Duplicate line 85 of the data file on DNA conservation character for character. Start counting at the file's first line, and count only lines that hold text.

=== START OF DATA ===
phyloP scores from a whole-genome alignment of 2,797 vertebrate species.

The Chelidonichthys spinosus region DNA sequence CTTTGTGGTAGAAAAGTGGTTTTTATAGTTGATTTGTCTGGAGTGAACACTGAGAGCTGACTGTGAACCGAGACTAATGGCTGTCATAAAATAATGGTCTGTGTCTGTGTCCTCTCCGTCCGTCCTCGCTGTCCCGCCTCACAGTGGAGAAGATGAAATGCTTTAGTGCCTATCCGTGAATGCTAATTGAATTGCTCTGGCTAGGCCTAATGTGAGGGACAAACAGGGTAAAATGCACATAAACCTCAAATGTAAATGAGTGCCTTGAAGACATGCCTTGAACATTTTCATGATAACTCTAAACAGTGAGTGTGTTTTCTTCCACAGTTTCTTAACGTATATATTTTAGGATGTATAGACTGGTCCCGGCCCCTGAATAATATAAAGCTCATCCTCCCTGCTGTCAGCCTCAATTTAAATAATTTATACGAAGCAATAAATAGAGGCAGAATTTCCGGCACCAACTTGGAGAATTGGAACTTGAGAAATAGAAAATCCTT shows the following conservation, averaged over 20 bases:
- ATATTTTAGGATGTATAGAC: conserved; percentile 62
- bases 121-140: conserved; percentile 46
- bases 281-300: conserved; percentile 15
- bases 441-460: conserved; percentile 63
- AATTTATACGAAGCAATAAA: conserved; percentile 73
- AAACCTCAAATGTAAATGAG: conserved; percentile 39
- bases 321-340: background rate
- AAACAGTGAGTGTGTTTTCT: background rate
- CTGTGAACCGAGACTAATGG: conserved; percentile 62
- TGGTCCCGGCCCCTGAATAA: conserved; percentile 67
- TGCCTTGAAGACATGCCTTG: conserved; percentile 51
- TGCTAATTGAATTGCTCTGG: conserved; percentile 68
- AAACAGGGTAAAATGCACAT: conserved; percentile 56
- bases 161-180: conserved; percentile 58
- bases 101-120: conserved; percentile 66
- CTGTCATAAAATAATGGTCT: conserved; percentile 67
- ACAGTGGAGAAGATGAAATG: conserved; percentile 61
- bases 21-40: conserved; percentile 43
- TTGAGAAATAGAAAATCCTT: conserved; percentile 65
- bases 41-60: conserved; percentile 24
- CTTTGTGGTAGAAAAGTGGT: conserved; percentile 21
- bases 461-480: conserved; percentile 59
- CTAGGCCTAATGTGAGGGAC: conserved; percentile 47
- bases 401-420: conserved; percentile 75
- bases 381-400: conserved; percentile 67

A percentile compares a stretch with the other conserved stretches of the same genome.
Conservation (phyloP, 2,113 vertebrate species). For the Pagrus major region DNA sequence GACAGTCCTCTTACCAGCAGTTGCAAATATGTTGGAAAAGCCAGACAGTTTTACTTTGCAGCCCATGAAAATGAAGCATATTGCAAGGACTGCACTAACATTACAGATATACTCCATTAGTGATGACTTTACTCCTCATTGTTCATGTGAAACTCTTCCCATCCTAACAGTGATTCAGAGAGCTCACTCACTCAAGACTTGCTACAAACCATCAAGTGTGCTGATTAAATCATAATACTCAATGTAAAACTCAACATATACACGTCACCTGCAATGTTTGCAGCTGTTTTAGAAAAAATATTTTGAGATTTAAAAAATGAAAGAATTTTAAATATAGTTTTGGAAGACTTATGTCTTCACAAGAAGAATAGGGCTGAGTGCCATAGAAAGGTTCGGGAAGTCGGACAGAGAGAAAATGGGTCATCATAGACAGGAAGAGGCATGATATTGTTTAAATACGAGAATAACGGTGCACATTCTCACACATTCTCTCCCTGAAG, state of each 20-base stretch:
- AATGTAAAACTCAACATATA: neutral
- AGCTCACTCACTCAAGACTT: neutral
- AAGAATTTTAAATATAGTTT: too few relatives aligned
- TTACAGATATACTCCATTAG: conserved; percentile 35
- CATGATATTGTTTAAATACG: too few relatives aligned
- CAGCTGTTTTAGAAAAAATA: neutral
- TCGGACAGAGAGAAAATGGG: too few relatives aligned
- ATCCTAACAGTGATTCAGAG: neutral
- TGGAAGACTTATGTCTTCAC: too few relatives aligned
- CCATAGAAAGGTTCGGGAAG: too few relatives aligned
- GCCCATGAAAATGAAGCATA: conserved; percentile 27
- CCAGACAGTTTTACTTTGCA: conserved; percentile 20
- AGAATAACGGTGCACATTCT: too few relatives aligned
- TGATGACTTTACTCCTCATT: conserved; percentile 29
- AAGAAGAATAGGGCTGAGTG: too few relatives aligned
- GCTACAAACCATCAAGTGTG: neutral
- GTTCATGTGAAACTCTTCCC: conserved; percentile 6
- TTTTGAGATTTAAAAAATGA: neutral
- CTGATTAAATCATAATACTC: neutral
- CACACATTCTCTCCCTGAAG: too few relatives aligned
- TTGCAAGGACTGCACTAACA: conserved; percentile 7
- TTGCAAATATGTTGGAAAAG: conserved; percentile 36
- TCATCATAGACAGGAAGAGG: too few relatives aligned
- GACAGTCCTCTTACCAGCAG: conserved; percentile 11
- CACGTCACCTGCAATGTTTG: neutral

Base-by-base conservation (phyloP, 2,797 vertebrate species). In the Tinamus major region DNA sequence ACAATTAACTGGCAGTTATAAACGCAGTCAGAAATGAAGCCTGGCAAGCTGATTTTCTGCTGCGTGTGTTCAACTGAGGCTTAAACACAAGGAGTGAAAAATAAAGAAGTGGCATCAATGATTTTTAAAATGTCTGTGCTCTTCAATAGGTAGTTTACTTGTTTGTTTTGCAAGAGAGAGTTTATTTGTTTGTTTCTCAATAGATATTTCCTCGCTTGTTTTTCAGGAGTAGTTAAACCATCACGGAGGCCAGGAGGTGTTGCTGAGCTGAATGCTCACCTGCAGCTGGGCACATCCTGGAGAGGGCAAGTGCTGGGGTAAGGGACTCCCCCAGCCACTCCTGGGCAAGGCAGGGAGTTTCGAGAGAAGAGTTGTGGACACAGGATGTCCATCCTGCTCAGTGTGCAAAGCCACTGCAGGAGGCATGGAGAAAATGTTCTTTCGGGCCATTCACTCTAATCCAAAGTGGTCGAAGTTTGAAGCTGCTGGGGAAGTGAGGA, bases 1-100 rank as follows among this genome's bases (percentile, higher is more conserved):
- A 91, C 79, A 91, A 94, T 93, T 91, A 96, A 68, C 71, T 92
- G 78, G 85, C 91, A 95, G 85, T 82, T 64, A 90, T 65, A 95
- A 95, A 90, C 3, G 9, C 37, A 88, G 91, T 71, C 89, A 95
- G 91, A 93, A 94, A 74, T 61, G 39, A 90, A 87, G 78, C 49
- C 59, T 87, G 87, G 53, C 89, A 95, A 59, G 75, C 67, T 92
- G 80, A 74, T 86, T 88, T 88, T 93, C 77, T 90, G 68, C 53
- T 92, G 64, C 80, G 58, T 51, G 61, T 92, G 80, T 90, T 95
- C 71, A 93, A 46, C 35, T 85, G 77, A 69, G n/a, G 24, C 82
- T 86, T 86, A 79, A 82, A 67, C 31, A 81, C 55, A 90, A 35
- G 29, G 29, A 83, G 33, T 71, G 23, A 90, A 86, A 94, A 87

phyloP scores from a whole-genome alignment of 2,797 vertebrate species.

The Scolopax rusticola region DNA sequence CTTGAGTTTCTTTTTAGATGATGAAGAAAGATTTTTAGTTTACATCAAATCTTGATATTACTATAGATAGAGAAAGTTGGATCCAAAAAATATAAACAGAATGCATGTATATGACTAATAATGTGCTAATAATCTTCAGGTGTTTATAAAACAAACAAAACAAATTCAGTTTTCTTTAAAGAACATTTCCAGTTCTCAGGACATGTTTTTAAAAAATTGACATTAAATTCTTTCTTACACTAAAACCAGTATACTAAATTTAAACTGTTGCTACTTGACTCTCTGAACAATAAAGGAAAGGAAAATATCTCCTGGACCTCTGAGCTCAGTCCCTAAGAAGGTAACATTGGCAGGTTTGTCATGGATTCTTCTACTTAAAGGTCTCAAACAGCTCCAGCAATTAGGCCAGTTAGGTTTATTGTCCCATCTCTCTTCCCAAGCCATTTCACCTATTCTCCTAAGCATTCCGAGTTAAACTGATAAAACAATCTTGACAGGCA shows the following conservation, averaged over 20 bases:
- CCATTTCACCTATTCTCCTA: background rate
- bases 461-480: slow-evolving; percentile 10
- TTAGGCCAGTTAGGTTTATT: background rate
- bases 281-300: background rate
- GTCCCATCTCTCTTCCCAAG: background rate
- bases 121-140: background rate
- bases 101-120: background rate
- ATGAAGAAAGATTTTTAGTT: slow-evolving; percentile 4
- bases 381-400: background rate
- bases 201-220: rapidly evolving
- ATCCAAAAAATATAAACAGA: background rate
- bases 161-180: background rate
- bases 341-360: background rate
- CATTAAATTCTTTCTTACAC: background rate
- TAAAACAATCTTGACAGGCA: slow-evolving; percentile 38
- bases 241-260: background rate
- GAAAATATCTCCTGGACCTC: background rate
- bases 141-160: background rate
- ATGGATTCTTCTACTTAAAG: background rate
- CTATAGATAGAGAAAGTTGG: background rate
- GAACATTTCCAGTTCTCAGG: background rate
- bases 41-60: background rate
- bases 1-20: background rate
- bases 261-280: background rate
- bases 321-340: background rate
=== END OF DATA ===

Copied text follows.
- bases 141-160: background rate